The prices for PlayStation Now's beta have been revealed. Are they acceptable, or completely ridiculous?
Ever since the announcement back in 2012 that Sony would be acquiring Gaikai, a streaming service for video games, for $380 million, many anticipated how it would be implemented in the future for PlayStation products. When that service was revealed this past January as PlayStation Now, it finally offered a response to the PlayStation 4’s lack of backwards compatibility. PlayStation Now allows for the streaming of games that can be rented on PlayStation 4, 3, Vita, televisions, and mobile devices, and it’s been in a closed beta phase since January and will turn into an open beta in late July.
However, what was never touched upon but always talked about was PlayStation Now’s pricing method. Essentially a Netflix for video games, would it be following a model similar to that, or something completely different? On June 18, PlayStation Now rolled out a price model for the service, and it’s absolutely outrageous. The website Game Informer has a chart that explains the gist of it for a select amount of games currently available. From the chart, you can rent a game from timespans of 4 hours, 7 days, 30 days, or 90 days, and the prices that go with that range from $3 for 4 hours, or $30 for the 90 day max.
It’s flawed in a number of ways. First off, the timespans are just awkward. There are occasions where 4 hours is suitable for a night with friends when you want to play a sports or racing game, and $3 isn’t all that bad. However, for a game like Final Fantasy XIII-2, which currently has a 4 hour rental option for $5, it makes absolutely no sense. Four hours is hardly long enough to get through a single Final Fantasy chapter. On GameStop’s website, or even the PlayStation Store, you can purchase it for $20. However, renting it for 90 days will cost you $30.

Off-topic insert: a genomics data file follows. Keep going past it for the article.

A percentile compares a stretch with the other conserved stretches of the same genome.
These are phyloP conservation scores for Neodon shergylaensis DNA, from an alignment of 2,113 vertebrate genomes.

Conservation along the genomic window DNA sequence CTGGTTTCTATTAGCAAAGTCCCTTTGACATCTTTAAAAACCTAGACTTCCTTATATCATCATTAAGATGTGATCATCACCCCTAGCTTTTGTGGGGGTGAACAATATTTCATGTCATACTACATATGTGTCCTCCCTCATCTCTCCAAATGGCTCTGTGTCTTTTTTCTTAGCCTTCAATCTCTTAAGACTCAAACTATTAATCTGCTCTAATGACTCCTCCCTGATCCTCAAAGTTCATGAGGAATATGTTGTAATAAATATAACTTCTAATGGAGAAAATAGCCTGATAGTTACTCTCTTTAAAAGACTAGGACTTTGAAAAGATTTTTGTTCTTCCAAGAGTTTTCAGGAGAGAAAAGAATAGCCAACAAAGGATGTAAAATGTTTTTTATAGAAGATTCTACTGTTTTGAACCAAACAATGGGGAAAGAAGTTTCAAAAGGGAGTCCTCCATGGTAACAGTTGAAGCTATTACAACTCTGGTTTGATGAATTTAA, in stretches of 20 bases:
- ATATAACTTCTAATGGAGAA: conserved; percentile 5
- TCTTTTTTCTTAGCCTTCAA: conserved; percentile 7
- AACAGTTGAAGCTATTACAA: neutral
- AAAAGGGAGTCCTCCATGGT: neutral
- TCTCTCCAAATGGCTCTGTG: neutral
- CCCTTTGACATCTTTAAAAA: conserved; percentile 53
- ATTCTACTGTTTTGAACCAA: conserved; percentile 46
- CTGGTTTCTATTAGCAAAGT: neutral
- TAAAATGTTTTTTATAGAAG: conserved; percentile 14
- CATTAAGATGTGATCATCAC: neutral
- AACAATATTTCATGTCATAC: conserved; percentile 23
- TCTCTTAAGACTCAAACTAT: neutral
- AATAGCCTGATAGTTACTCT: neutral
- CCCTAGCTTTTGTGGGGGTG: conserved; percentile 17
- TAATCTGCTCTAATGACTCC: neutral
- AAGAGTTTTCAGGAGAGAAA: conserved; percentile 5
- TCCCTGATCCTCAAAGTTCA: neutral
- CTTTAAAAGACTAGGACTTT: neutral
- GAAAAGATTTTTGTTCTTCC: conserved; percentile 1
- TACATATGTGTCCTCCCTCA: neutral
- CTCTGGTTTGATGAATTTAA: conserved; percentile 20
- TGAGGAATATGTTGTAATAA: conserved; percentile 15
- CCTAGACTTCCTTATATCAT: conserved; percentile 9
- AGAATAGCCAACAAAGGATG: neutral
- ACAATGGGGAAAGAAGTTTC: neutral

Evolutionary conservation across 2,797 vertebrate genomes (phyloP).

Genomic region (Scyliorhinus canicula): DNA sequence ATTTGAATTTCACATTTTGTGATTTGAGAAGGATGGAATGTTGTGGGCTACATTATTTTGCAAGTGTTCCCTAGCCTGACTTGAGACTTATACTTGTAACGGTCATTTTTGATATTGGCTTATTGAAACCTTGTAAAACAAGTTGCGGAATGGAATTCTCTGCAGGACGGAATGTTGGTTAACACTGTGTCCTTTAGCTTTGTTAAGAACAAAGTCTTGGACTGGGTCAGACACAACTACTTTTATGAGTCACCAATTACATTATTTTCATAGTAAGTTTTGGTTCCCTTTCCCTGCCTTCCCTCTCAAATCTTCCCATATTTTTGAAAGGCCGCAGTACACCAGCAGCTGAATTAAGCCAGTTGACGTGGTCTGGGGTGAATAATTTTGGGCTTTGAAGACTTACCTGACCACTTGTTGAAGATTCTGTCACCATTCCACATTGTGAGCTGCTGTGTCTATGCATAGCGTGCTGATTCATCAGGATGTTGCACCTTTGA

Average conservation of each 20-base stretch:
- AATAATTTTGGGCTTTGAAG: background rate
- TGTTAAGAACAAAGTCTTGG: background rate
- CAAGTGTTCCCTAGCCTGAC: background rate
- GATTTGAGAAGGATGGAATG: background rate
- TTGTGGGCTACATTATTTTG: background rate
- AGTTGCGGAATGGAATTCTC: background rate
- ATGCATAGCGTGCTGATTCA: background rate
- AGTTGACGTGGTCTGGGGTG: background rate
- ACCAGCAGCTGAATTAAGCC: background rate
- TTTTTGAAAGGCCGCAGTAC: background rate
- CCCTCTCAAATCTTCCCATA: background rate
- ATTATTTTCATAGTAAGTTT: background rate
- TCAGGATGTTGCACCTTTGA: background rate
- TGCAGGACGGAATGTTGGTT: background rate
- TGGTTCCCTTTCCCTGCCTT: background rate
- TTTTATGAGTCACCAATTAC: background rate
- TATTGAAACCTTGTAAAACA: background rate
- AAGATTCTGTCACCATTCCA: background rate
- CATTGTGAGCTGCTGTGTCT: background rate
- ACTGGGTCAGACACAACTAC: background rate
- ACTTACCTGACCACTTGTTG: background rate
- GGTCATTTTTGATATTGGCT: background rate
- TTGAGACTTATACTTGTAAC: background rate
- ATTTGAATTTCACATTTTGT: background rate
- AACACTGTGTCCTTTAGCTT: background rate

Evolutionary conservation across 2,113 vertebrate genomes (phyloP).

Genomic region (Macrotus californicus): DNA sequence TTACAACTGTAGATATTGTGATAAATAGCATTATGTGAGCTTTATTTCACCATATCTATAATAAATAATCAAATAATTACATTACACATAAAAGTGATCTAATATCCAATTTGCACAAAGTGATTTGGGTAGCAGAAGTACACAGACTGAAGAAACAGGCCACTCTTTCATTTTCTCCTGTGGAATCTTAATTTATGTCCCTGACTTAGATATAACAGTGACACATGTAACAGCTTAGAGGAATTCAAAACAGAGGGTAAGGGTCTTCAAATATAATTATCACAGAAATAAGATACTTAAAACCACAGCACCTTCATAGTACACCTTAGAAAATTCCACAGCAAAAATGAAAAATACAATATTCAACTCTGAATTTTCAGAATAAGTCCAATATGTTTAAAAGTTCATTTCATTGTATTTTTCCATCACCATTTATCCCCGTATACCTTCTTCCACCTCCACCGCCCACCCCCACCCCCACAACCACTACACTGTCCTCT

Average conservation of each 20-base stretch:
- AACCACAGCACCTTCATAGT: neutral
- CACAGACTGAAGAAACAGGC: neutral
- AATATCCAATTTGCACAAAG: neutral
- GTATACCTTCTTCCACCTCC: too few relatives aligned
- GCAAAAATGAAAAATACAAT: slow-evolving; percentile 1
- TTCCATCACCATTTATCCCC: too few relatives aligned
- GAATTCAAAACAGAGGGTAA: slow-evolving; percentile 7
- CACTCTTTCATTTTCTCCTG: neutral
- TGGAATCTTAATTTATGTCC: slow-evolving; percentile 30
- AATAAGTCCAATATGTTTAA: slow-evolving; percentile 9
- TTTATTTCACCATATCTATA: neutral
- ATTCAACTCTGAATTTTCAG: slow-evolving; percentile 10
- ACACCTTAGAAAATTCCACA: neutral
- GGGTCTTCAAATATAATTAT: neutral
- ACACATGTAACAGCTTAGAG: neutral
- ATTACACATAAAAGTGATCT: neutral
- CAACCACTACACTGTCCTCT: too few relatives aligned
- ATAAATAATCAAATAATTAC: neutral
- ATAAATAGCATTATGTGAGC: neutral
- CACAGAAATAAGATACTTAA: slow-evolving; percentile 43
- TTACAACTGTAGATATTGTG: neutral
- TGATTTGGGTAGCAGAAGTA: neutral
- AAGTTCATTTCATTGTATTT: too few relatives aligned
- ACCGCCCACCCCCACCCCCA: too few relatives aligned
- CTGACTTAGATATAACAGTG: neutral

In the event that you do rent a game, what happens when your Internet dies in the middle of playing it? PlayStation Now requires a moderately fast Internet connection, and an outage doesn’t keep the game’s timer from ticking, but it does keep you from playing. What about multiplayer-heavy games? Considering the games are being streamed from a server, there’s bound to be lag and latency present during an online match, and it could heavily impact a game like MLB The Show or Call of Duty, where timing is essential. Is the price to rent one of those games really fair if you can run into issues like that?
How will renting games affect the performance of, say, Call of Duty?
Perhaps the biggest issue of all is that PlayStation Now just can’t work as a rental service; it needs to be subscription based. Though outlandish to suggest that they should include PlayStation Now in for PlayStation Plus’ $50 subscription fee, it’s an option that needs to be looked at in some iteration. Granted, it IS in a beta phase. More than likely, this will not be the final price model. Additionally, it’s the game developers choosing the prices too, not Sony. Some justify the pricing with the fact that renting on PlayStation Now allows you to stream the game across your multiple devices, but it’s irrelevant if you only own one device that’s compatible. PlayStation Now is an incredible concept, and it’s something that can absolutely work flawlessly -- but unless it can work out a model that makes sense, it’s a service that’s bound for failure.